Shortly after Lender Processing Services became the target of class action lawsuits for alleged illegal legal fee-splititing in early October, an investor commented that he had never seen a company do such a poor job of crisis management. The company halted trading at 3:45 PM for the not legitimate reason that they didn’t like how much the stock price had decayed that day. And when they had an investor conference call (not the next day, which would be the usual response cycle, but the day after that), it was remarkably unpersuasive.
LPS has become the object of more class action litigation in November, this time for alleged securities law claims, namely making false and misleading statements to investors from July 29, 2009 to October 4, 2010, including “deceptive and improper document execution and preparation related to foreclosure proceedings.”
LPS appears to be continuing both to do a lousy job of crisis management and making false statements to investors. The latest instance occurred on December 10. Readers may recall that Reuters published a major story on LPS on December 6, which confirmed many details about the inner workings of LPS’s processes for managing foreclosure mills that had been published on this blog a full two months earlier (LPS acts as an outsourced contractor to servicers). The Florida Times-Union ran a story based on the Reuters piece.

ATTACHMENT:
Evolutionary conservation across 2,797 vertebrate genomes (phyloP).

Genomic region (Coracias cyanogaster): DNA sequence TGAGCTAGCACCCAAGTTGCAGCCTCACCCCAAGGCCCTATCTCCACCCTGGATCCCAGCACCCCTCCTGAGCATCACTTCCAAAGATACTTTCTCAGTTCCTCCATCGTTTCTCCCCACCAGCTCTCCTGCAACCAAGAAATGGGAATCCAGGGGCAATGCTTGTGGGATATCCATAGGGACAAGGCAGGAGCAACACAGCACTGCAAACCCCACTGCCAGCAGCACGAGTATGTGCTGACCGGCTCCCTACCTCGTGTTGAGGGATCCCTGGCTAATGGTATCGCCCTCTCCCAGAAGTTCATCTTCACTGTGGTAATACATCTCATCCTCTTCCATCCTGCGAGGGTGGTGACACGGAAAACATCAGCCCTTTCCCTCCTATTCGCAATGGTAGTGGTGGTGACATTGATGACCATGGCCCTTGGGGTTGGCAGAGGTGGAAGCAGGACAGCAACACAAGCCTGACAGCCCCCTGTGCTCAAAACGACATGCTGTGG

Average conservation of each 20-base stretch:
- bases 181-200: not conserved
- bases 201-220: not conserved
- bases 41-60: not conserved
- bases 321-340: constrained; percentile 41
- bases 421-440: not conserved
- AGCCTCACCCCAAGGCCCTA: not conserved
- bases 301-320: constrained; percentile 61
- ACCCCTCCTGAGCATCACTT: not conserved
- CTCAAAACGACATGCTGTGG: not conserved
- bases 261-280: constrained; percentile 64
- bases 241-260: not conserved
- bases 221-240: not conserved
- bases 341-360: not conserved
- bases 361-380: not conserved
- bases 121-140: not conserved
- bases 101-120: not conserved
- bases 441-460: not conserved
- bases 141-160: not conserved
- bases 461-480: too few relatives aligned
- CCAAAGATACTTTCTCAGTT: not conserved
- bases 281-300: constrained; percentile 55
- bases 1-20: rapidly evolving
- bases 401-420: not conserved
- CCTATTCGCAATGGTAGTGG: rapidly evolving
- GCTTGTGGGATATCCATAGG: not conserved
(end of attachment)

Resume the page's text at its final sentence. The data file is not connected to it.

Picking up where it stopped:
LPS claimed in a December 8 press release that the stories were inaccurate, but did not demand corrections, and Reuters said it stood by its account. On December 10, LPS wrote letters to the editor of Reuters and the Florida Times-Union and also filed them with the SEC as 8-K reports (click to enlarge):
The letter to the Times-Union, which you can read on the LPS website, contains a patently untrue statement about its pending litigation:
Furthermore, the Times-Union article said:
“A lawsuit filed in Mississippi in October alleges that the company engaged in illegal fee-splitting with law firms. A federal bankruptcy trustee has joined the plaintiffs in that suit.”
It is particularly unfortunate that the reporter did not do any fact checking on his reference to the Mississippi case. The statement is false. The Chapter 13 Trustee is named in the caption of the complaint as a matter of course.
Below is a copy of the amended claim, filed with the US Bankruptcy Court for the Northern Mississippi district on October 10. It very clearly states in Item 5 on the second page: